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Positive externalities of domestic biogas initiatives: Implications for financing

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  • Srinivasan, Sunderasan

Abstract

Domestic biogas programs are often justified on the basis of the private benefits and costs accruing to the individual households, in terms of providing a superior cooking fuel, improved indoor air quality and saving of time spent on collecting firewood. This paper contends, however, that the economic surpluses from domestic biogas programs are realized beyond such narrowly defined project boundaries. The paper maintains that economic value addition from the consumptive use of the biogas for cooking and the non-consumptive and indirect value derived from the biogas plant providing feedstock for other processes and other such benefits as greenhouse gas mitigation (positive externalities) need to be accounted for. The process approach adopted by this paper would enable an integrated view of the value chain and consequently, a mechanism to reallocate costs and to distribute such surpluses.

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  • Srinivasan, Sunderasan, 2008. "Positive externalities of domestic biogas initiatives: Implications for financing," Renewable and Sustainable Energy Reviews, Elsevier, vol. 12(5), pages 1476-1484, June.
  • Handle: RePEc:eee:rensus:v:12:y:2008:i:5:p:1476-1484
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    References listed on IDEAS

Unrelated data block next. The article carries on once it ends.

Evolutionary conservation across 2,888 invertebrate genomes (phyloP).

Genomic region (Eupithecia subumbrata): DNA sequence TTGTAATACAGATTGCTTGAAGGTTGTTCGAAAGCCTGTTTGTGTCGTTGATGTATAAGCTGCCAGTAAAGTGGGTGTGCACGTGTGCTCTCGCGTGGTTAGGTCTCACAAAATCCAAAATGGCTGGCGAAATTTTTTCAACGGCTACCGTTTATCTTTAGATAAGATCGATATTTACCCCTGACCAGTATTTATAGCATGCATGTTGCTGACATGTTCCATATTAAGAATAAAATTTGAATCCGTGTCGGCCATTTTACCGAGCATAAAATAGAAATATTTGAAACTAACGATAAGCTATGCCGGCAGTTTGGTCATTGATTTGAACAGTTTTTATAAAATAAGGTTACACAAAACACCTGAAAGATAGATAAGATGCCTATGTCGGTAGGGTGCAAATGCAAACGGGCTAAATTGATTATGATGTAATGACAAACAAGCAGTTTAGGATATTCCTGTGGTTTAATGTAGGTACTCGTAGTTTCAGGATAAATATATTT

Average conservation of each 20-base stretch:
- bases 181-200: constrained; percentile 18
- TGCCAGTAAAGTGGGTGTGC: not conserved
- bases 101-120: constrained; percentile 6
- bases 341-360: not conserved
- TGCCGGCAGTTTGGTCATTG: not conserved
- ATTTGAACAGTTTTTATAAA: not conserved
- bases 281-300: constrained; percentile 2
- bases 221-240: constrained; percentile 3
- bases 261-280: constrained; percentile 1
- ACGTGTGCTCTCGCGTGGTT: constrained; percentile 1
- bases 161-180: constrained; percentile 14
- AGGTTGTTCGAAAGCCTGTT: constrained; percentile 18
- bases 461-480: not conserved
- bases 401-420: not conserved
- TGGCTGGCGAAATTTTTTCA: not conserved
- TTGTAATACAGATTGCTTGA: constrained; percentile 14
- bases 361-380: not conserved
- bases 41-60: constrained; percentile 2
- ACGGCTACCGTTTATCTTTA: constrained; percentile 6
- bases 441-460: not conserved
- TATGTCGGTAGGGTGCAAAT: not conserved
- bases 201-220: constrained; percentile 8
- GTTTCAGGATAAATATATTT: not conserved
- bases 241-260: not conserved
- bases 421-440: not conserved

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    Cited by:

    1. Grima-Olmedo, C. & Ramírez-Gómez, Á. & Alcalde-Cartagena, R., 2014. "Energetic performance of landfill and digester biogas in a domestic cooker," Applied Energy, Elsevier, vol. 134(C), pages 301-308.
    2. Khan, Ershad Ullah & Martin, Andrew R., 2015. "Optimization of hybrid renewable energy polygeneration system with membrane distillation for rural households in Bangladesh," Energy, Elsevier, vol. 93(P1), pages 1116-1127.
    3. Lixiao Zhang & Changbo Wang, 2014. "Energy and GHG Analysis of Rural Household Biogas Systems in China," Energies, MDPI, Open Access Journal, vol. 7(2), pages 1-18, February.
    4. Okello, Collins & Pindozzi, Stefania & Faugno, Salvatore & Boccia, Lorenzo, 2013. "Development of bioenergy technologies in Uganda: A review of progress," Renewable and Sustainable Energy Reviews, Elsevier, vol. 18(C), pages 55-63.
    5. Buysman, Eric & Mol, Arthur P.J., 2013. "Market-based biogas sector development in least developed countries —The case of Cambodia," Energy Policy, Elsevier, vol. 63(C), pages 44-51.
    6. Yaqoot, Mohammed & Diwan, Parag & Kandpal, Tara C., 2016. "Review of barriers to the dissemination of decentralized renewable energy systems," Renewable and Sustainable Energy Reviews, Elsevier, vol. 58(C), pages 477-490.
    7. Yang, J. & Chen, B., 2014. "Extended exergy-based sustainability accounting of a household biogas project in rural China," Energy Policy, Elsevier, vol. 68(C), pages 264-272.
    8. Singh, Renu & Shukla, Ashish & Tiwari, Sapna & Srivastava, Monika, 2014. "A review on delignification of lignocellulosic biomass for enhancement of ethanol production potential," Renewable and Sustainable Energy Reviews, Elsevier, vol. 32(C), pages 713-728.
    9. Feng, Tingting & Cheng, Shengkui & Min, Qingwen & Li, Wei, 2009. "Productive use of bioenergy for rural household in ecological fragile area, Panam County, Tibet in China: The case of the residential biogas model," Renewable and Sustainable Energy Reviews, Elsevier, vol. 13(8), pages 2070-2078, October.
    10. Rahman, Md. Mizanur & Hasan, Mohammad Mahmodul & Paatero, Jukka V. & Lahdelma, Risto, 2014. "Hybrid application of biogas and solar resources to fulfill household energy needs: A potentially viable option in rural areas of developing countries," Renewable Energy, Elsevier, vol. 68(C), pages 35-45.

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